The King Of Dragons

A game that’s great for your elf

Retro Gamer - - CONTENTS -

Who needs Dun­geons & Dragons when you’ve got this classy Cap­com al­ter­na­tive?

» Ar­cade » 1991 » cap­com One of the great things about grow­ing up in Poole was that there was no shortage of ar­cades to visit. When I wasn’t hav­ing to visit fam­ily or do home­work, I would try and spend ev­ery wak­ing hour of the week­end at Poole Quay Amuse­ments and was just as happy to watch peo­ple en­joy­ing the lat­est games as I was playing them my­self. It’s largely home to fruit ma­chines to­day, but in the Eight­ies and Nineties it was a par­adise for new games and I would try and ex­pe­ri­ence as many of them as pos­si­ble.

It was here that I first played The King Of Dragons, and it made quite a huge im­pres­sion on me at the time. I have al­ways en­joyed Dun­geons & Dragons, and Cap­com’s game felt like an un­of­fi­cial take on the fran­chise, which fea­tured all my favourite mon­sters, in­clud­ing mino­taurs, orcs and gi­gan­tic dragons. Hell, even the avail­able char­ac­ters are ef­fec­tively stan­dard char­ac­ter classes from the popular role-playing game. Af­ter de­posit­ing your credit you could choose be­tween an elf, dwarf, fighter, mage and cleric, each with their own strengths and weak­nesses and choice of weapons.

Cap­com’s scrolling beat-’em-up may have been generic in its ap­proach and style but its re­liance on copy­ing well-known myth­i­cal mon­sters was pleas­ingly fa­mil­iar to me. It also helped that it’s a re­sound­ingly solid fighter with chal­leng­ing bosses, de­cent com­bat me­chan­ics and a neat magic sys­tem ac­ti­vated by press­ing both fire but­tons to­gether. The avail­able char­ac­ters all play dif­fer­ently to one an­other and the abil­ity to play with two other play­ers at the same time en­sured you could cre­ate a nicely bal­anced party to take on all the fan­tasy crit­ters that Cap­com in­sisted on throw­ing at you.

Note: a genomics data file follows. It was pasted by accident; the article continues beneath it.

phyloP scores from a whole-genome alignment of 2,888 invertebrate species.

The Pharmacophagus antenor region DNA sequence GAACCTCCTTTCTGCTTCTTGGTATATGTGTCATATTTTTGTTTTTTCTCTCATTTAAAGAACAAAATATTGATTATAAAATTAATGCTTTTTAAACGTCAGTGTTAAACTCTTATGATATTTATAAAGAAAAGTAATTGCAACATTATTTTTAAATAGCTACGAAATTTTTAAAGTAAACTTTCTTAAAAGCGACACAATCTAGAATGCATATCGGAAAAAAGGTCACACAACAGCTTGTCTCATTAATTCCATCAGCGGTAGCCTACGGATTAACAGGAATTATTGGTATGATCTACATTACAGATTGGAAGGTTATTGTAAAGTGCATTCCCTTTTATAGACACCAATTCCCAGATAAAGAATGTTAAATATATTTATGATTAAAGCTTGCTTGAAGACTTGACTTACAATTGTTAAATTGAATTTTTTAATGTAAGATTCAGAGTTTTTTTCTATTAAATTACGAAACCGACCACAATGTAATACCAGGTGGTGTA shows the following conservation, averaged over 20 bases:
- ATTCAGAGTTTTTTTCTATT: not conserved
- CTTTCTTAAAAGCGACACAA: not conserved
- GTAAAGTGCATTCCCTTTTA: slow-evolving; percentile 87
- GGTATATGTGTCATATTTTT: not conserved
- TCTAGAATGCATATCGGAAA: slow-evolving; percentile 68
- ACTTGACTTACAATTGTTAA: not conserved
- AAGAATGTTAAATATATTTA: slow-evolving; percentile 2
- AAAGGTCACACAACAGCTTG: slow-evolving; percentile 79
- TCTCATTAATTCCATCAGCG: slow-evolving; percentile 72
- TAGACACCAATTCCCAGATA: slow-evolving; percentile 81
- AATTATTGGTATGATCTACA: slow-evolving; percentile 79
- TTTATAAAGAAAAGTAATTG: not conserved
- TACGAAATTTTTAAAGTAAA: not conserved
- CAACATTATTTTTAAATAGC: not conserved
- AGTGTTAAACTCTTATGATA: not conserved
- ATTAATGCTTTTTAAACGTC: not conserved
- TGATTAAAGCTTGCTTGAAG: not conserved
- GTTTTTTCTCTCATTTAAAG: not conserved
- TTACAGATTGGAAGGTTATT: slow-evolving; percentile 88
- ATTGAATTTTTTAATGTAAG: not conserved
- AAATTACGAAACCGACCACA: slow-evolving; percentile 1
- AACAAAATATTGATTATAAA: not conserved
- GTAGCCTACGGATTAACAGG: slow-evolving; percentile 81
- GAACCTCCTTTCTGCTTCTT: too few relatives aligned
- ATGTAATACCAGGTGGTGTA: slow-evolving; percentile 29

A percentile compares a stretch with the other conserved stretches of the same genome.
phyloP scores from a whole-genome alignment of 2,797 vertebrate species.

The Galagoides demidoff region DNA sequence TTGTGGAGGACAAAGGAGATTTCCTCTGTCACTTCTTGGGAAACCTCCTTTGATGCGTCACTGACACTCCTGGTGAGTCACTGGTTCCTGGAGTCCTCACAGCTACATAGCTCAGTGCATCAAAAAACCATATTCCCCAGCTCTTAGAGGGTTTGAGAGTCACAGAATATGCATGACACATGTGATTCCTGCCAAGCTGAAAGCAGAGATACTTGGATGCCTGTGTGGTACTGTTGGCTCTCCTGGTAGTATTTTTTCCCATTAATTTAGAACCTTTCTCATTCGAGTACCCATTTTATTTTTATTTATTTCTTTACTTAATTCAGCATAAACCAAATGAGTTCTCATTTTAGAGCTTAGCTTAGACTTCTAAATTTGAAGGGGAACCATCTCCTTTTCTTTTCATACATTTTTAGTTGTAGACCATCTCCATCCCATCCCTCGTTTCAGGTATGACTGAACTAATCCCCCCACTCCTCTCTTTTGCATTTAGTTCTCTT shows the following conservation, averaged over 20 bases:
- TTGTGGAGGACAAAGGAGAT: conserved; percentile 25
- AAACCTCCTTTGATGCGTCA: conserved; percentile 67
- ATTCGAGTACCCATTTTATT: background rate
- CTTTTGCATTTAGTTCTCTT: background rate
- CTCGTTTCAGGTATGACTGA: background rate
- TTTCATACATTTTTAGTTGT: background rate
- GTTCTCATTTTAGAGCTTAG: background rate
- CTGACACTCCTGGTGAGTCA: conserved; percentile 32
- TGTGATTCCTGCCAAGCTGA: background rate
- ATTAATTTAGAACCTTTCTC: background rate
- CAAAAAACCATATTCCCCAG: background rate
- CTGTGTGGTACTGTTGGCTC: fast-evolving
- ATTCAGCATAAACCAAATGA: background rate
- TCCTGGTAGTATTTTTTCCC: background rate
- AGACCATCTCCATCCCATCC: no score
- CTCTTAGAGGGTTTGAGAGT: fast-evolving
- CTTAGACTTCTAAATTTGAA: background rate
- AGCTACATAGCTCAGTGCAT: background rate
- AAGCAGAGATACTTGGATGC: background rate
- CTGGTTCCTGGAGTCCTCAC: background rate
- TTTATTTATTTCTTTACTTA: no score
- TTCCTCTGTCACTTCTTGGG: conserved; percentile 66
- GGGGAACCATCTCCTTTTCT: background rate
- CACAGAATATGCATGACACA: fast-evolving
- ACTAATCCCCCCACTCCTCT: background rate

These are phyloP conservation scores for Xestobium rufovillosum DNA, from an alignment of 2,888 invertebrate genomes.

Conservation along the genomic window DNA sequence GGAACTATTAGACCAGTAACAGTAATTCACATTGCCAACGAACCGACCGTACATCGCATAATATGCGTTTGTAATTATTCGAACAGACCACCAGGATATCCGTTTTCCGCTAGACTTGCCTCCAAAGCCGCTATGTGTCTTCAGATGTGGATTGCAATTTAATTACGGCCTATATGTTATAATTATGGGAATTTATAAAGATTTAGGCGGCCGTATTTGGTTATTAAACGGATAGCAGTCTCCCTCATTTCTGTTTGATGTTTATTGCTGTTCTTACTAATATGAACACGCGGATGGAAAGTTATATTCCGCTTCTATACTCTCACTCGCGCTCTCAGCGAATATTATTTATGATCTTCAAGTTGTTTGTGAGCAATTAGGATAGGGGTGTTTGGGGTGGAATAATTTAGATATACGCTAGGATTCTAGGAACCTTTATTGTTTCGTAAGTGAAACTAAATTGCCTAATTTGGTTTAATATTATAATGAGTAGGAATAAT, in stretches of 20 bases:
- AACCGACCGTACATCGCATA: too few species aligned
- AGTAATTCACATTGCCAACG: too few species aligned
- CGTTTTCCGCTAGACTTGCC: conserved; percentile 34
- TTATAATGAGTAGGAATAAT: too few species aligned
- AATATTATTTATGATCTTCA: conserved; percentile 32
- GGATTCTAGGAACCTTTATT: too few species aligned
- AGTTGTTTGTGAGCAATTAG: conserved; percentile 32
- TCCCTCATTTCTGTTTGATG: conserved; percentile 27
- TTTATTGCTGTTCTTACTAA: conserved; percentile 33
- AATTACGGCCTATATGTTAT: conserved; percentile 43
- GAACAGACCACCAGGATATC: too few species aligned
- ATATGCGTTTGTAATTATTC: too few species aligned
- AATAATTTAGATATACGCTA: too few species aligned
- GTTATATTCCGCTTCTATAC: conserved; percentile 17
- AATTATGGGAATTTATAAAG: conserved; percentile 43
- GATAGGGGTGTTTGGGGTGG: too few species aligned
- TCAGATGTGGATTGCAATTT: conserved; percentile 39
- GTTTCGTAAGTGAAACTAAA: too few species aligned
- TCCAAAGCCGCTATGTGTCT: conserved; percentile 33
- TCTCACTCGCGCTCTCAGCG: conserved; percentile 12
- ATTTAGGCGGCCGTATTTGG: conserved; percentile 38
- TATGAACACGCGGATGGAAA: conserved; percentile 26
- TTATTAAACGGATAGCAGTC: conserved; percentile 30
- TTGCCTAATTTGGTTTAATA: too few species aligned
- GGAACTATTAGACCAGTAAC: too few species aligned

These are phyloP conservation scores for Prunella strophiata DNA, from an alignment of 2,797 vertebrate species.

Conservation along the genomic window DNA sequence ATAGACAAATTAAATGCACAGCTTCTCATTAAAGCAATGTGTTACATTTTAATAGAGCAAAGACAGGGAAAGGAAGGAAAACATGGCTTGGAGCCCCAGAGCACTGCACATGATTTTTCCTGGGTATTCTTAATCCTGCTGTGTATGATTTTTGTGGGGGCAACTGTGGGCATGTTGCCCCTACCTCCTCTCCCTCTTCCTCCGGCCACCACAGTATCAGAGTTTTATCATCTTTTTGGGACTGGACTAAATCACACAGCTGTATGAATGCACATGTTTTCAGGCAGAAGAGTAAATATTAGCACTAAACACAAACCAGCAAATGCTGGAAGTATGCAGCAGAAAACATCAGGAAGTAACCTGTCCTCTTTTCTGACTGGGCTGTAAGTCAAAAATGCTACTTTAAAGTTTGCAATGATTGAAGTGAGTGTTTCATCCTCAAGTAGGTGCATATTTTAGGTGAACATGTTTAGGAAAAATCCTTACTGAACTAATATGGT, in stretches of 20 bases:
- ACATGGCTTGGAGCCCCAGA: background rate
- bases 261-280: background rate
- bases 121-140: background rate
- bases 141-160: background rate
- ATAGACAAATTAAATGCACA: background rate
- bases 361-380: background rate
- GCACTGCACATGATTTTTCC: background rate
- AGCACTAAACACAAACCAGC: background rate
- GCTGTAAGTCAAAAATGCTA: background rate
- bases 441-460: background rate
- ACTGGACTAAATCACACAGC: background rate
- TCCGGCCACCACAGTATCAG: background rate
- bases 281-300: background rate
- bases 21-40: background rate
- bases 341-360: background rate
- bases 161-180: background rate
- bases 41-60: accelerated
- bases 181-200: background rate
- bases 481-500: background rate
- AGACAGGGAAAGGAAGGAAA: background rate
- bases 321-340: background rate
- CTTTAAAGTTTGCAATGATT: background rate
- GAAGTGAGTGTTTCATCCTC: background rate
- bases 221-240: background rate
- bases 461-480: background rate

Per­haps more im­por­tantly (at least from my point of view) Cap­com’s game set the ground­work for its su­pe­rior D&D games, which took the lev­el­ling up sys­tem of The King Of Dragons and ran with it, de­liv­er­ing ar­guably two of the best ex­am­ples of the genre in the process. That later suc­cess is ar­guably owed in part to The King Of Dragons, and its in­clu­sion on Cap­com’s re­cent Beat ’Em Up Col­lec­tion high­lights just how en­ter­tain­ing it still re­mains to play to­day.

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